> What are the hospitals duties as regards the quality of care
> delivered by medical staff members?
> - Does it depend on whether or not the doctor is considered an
> employee? Or does it have something to do with the fact that
> they have a std of care that they must adhere to independent
> of the doctor's std?
It depends on both. The hospital can be liable because the court finds that the physician is an employee, or because the physician was acting on behalf of the hospital. Look at Hastings.
> How does the MMA apply to EMTALA claims?
> - I guess I just don't know exactly what you want. The only
> example I could think of is the one from the Arlington case
> but your hint said that it didn't have anything to do with
> negligent screening.
> Does it have something to do with transfer or active labor or
> at least what case?
EMTALA covers more than screening. What are the actions you can sue for under EMTALA which could also be negligence actions? What it it about the transfer that could negligent? What mistake about the patient's condition did Burditt make? How could that be negligent and be a claim against the hospital?
> Why does the point of view of whether or not a doctor is an
> employee matter?
What does the patient in the ER think about the legal relationship between the ER doc and the hospital? Is this different from hospital's view?
> What limits did the CA court put on what has to be disclosed?
Does the physician have to tell the patient every possible risk? What is the standard for what the patient needs to be told, as opposed to telling the patient everything?
> How does your analysis change in LA and why?
Does LA use the same test as CA? Look at Lugenbuhl.
> How did the court apply informed consent in Cleveland Clinic?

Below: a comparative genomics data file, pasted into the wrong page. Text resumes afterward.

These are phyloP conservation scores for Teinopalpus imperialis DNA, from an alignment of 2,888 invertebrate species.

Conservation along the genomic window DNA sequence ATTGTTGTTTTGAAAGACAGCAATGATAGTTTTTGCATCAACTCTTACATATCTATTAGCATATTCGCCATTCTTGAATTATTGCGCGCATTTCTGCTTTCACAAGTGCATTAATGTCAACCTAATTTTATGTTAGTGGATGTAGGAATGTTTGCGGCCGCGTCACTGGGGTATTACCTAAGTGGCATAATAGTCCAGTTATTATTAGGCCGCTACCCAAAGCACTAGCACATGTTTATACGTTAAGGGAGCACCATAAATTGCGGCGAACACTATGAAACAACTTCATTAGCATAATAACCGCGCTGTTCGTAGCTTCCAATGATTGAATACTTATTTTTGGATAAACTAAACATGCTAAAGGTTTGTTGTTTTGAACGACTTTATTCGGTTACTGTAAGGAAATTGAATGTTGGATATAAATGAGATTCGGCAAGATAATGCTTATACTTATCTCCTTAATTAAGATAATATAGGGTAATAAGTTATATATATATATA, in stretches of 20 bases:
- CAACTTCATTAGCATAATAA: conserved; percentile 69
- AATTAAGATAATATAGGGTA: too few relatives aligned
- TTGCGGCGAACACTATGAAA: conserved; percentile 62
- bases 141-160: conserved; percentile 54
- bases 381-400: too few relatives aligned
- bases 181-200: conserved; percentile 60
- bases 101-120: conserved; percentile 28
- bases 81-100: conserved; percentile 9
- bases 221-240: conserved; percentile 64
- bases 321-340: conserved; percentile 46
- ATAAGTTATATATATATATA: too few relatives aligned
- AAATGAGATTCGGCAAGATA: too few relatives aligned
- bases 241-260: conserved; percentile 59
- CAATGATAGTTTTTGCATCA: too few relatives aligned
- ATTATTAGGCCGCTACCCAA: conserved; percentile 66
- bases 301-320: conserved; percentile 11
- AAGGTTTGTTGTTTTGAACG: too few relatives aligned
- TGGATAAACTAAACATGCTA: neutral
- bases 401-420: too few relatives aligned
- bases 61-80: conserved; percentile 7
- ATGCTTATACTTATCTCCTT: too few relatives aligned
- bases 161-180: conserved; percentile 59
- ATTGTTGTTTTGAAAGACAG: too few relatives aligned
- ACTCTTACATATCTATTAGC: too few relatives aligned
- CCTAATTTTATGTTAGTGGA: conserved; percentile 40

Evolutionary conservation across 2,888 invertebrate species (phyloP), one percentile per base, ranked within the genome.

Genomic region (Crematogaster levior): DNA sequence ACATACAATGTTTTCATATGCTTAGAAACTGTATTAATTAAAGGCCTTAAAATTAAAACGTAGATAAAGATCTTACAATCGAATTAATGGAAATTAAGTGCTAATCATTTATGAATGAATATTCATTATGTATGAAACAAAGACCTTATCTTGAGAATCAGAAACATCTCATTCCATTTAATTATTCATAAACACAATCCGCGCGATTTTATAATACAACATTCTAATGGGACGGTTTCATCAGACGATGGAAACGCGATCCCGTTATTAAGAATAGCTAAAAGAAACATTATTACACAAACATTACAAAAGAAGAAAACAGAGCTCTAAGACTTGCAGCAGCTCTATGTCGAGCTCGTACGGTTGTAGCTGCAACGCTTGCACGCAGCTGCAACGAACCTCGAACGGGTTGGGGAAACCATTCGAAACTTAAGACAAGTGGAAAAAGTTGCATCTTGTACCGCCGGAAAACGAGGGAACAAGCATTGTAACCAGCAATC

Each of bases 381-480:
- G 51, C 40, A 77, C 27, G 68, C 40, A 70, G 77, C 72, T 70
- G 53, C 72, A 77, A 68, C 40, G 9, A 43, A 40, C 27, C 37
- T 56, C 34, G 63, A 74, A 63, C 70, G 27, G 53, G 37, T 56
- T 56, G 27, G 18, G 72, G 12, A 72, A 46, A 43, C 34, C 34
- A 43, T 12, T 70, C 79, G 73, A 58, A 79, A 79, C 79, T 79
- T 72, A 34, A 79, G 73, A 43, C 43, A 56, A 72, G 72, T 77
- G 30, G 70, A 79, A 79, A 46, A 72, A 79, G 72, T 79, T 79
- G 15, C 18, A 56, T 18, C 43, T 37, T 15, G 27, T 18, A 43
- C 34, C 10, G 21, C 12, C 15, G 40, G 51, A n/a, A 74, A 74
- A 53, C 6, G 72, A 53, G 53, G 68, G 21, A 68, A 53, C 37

> - Is it that the court looked at a tort of lack of informed
> consent to establish that there was a genuine issue of
> material fact to overrule the SJ? Or are you looking for
> something else?
The researchers said that they told the patient what other researchers tell the patient about the availability of the drug. Why did the court say this was inadequate for a real informed consent?
> How did the fact that stds for the procedure by the time the Jones case came about change the legal outcome from Fusilier?
This is not what I asked:
How did the medical facts change between the cases?
How did this change the legal outcome?
What is the answer to the first question? How does this change the evidence of the standard of care in the second case?
> I am unsure about the rules for allowing an expert witness to
> testify in a med mal case in LA. In class you said that
> there is a case that lays it out for us. Which case are you
> talking about? Pesantes? Hastings?
Look at Hernandez.-----
> "How and when do you request a medical review panel?"
> - Exactly how detailed of a response are you looking for. We